[WEB SECURITY] Cross Cloud Injection Vulnerability in multiple vendors leads to Persistent Remote Root

Tasos Laskos tasos.laskos at gmail.com
Fri Apr 1 16:55:43 EDT 2011


I thought it was an April Fool's hoax myself...mostly because it 
mentioned APT.

On 04/01/2011 09:47 PM, Paul McMillan wrote:
> This is bullshit with a bunch of buzzwords.
>
> The process boils down to:
>
> upload malware to the web
> have users install malware as a facebook application
> malware steals data available to facebook application
> (or possibly, malware gets installed locally and does that thing malware does)
> also, malware might set cookies. How terrible.
>
> I don't think this requires "cloud" anything. Either this is a real
> threat that wasn't described at all, or it's someone puffing
> themselves up with vulnerability reports. Also, a free drag-n-drop
> project homepage? What's really going on here?
>
> -Paul
>
> On Fri, Apr 1, 2011 at 2:34 AM, TD Dave ThePirate
> <tddavethepirate at gmail.com>  wrote:
>> Cross Cloud Injection Vulnerability in multiple vendors leads to
>> Persistent Remote Root
>> ________________________________________________________________________
>> Global CWLS Alliance Virtual Security Research Team
>> T.D. Dave
>> Thu, 31 March 2011 22:22:15 UMT -0700
>> ________________________________________________________________________
>> [*] Vulnerability Type: APT, Remote Root, Arbitrary Code Execution
>> [*] Vuln Class Name: Cross-Cloud Injection
>> [*] Synopsis: Cross-Cloud Platform Arbitrary Code Injection
>> [*] Affected Platforms: Cloud, SaaS
>> [*] Affected Vendor: Multi-Vendor
>> [*] Threat: Requires Authentication, but Widely Deployed
>> [*] Severity: High Risk
>> [*] Ease of Exploitation:: Trivial (2-4 hours)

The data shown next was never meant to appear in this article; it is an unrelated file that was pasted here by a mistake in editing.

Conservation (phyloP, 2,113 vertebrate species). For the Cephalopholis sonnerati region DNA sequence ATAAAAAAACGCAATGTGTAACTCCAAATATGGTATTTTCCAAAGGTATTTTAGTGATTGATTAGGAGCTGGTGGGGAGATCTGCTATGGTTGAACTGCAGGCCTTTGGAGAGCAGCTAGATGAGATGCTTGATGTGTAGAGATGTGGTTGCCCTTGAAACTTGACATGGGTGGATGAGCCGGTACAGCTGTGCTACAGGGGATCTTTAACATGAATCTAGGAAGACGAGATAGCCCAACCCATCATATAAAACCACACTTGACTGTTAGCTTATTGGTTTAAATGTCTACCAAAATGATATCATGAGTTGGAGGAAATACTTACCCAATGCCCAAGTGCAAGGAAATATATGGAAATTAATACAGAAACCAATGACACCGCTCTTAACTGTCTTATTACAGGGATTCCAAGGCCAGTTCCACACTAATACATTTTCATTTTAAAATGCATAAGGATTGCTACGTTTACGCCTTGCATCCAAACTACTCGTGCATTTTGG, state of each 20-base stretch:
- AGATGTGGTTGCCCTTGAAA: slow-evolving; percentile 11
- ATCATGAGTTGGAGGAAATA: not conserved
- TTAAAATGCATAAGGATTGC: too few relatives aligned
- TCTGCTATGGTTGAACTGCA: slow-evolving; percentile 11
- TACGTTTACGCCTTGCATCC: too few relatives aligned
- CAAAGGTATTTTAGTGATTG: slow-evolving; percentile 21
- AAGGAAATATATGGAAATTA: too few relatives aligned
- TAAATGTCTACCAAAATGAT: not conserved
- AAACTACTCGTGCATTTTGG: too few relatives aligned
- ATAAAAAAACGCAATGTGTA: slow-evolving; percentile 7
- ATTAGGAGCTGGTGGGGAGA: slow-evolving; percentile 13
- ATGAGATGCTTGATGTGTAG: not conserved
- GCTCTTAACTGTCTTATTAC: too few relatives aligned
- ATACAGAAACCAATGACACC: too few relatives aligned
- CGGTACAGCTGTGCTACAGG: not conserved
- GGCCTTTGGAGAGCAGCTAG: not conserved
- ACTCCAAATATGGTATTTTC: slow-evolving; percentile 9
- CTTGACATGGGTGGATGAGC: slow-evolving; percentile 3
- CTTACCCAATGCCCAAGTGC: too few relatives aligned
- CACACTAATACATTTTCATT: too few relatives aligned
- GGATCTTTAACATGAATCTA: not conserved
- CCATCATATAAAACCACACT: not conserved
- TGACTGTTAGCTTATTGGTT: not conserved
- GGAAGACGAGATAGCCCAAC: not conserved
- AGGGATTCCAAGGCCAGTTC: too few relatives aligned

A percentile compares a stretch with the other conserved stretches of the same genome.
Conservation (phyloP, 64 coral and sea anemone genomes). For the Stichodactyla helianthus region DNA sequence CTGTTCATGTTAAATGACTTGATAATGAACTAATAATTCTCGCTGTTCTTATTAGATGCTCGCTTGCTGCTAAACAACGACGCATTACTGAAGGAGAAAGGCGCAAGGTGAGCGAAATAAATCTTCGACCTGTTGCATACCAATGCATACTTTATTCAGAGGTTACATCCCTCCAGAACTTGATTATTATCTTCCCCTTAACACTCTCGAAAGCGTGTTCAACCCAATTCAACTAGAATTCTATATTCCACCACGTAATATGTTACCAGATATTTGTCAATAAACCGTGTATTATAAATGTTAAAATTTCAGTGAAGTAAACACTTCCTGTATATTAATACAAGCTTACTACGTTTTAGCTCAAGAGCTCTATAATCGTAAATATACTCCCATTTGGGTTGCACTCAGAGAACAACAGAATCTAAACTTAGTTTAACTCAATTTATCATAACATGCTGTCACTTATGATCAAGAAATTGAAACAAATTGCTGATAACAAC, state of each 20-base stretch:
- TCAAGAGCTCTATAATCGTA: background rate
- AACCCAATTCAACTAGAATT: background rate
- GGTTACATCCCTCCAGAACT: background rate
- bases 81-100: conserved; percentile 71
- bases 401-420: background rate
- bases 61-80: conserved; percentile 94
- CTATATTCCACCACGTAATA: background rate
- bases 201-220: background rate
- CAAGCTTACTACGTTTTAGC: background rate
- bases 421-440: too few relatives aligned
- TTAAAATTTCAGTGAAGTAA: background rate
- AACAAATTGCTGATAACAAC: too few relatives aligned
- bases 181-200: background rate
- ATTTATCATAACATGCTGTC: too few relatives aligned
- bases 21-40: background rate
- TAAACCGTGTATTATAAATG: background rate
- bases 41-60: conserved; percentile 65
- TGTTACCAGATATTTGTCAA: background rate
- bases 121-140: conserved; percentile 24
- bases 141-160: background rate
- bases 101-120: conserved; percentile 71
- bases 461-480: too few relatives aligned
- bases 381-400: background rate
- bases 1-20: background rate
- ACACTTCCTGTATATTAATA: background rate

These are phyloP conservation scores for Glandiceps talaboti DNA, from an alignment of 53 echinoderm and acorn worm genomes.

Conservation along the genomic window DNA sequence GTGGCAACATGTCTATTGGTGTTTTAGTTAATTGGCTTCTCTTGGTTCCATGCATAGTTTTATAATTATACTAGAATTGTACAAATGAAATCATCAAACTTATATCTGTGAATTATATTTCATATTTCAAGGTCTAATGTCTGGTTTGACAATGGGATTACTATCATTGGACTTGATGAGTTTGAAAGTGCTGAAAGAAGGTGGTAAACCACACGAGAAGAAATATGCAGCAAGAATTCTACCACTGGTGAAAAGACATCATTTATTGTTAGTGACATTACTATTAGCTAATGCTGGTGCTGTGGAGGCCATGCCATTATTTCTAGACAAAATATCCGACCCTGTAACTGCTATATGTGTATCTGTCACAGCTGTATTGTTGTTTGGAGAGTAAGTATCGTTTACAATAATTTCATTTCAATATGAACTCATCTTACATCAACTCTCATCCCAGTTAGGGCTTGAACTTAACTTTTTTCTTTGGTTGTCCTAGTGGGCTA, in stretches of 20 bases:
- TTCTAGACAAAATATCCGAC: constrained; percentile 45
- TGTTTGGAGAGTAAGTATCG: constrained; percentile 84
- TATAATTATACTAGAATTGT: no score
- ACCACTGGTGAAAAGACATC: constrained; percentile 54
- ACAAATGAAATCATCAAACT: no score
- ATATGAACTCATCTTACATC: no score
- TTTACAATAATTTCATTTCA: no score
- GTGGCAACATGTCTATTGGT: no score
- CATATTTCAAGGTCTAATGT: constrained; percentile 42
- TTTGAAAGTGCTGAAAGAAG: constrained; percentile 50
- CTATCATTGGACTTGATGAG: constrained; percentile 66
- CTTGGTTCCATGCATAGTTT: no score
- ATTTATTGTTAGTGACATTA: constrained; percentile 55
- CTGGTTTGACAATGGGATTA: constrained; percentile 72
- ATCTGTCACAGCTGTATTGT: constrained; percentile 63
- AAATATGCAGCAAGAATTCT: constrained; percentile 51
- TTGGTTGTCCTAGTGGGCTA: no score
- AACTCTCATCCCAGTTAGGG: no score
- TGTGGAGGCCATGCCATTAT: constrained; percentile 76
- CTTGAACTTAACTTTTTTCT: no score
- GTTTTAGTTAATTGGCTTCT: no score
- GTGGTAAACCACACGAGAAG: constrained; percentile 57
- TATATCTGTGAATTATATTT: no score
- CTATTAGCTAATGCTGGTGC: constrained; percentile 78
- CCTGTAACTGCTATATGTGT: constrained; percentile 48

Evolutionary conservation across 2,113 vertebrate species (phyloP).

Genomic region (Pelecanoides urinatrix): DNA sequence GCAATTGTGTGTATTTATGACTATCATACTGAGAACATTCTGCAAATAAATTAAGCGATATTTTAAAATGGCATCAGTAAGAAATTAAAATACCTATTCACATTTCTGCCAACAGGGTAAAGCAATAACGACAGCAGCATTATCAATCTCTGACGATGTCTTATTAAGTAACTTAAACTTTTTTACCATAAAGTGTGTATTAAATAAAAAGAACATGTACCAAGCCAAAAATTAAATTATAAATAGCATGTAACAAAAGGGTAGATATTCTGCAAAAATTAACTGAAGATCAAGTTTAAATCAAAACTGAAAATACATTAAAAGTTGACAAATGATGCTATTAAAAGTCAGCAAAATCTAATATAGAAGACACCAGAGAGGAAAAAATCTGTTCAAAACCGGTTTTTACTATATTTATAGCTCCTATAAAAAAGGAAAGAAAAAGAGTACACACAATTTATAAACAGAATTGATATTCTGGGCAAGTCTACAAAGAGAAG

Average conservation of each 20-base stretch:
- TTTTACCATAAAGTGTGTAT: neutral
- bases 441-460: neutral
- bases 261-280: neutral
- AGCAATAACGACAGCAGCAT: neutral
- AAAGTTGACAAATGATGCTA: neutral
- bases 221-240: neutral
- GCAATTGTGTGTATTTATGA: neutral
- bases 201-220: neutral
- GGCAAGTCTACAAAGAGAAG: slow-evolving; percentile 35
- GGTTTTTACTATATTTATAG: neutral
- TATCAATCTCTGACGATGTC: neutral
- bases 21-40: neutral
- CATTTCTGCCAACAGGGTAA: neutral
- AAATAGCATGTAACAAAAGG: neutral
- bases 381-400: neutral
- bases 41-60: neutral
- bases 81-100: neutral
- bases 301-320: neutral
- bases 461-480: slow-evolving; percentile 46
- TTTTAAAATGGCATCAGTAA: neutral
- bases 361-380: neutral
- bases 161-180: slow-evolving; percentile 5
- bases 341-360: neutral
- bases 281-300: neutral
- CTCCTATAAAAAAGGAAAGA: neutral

>> [*]Release Date::  3.31.2011
>> [*] Issue fixed in version : Currently Exploitable
>> [*] Vulnerability discovered by : T.D. Dave&  CWLS VSR Team
>> [*] CWLS VSRT: http://cwlsalliance.roxer.com/
>> ________________________________________________________________________
>>
>> ::Overview::
>> A critical new cloud-based attack vector has been discovered by the
>> CWLS Alliance VSRT (Virtual Security Research Team).
>>
>> Using this new attack vector it is possible for an attacker to
>> comprise multiple cloud-based platforms and script the execution of
>> arbitrary code infecting all users of these system. This new attack
>> vector is being exploited by dynamically-generated APT that current
>> antivirus/malware solutions are not yet able to detect.
>>
>> ::Description::
>> A new attack vector against public-cloud platforms makes it is
>> possible for an attacker to compromise data in multiple vendors'
>> private-cloud solutions via swod-niw family APT infection. The most
>> common scenario is that the attacker will first gain administrative
>> privilege access to one or more running application instances on a
>> public cloud using techniques detailed below. The attacker will then
>> modify this running application to host swod-niw family APT malware on
>> the public cloud application. The APT malware uses a combination of
>> Web 2.0 hacking techniques like CSRF and click-jacking to make calls
>> to and access private-cloud infrastucture's web interfaces via
>> legitimate private-cloud user's web browsers. While impersonating the
>> user privilege of the logged-in browser, the APT will access and mine
>> all data accessible to the private-cloud user. Additional activities
>> detected including taking actions within the private-cloud application
>> on behalf of the user.
>>
>> The exploitable platforms are multi-vendor and widespread, and we fear
>> that attacks such as this have already become common. Due to the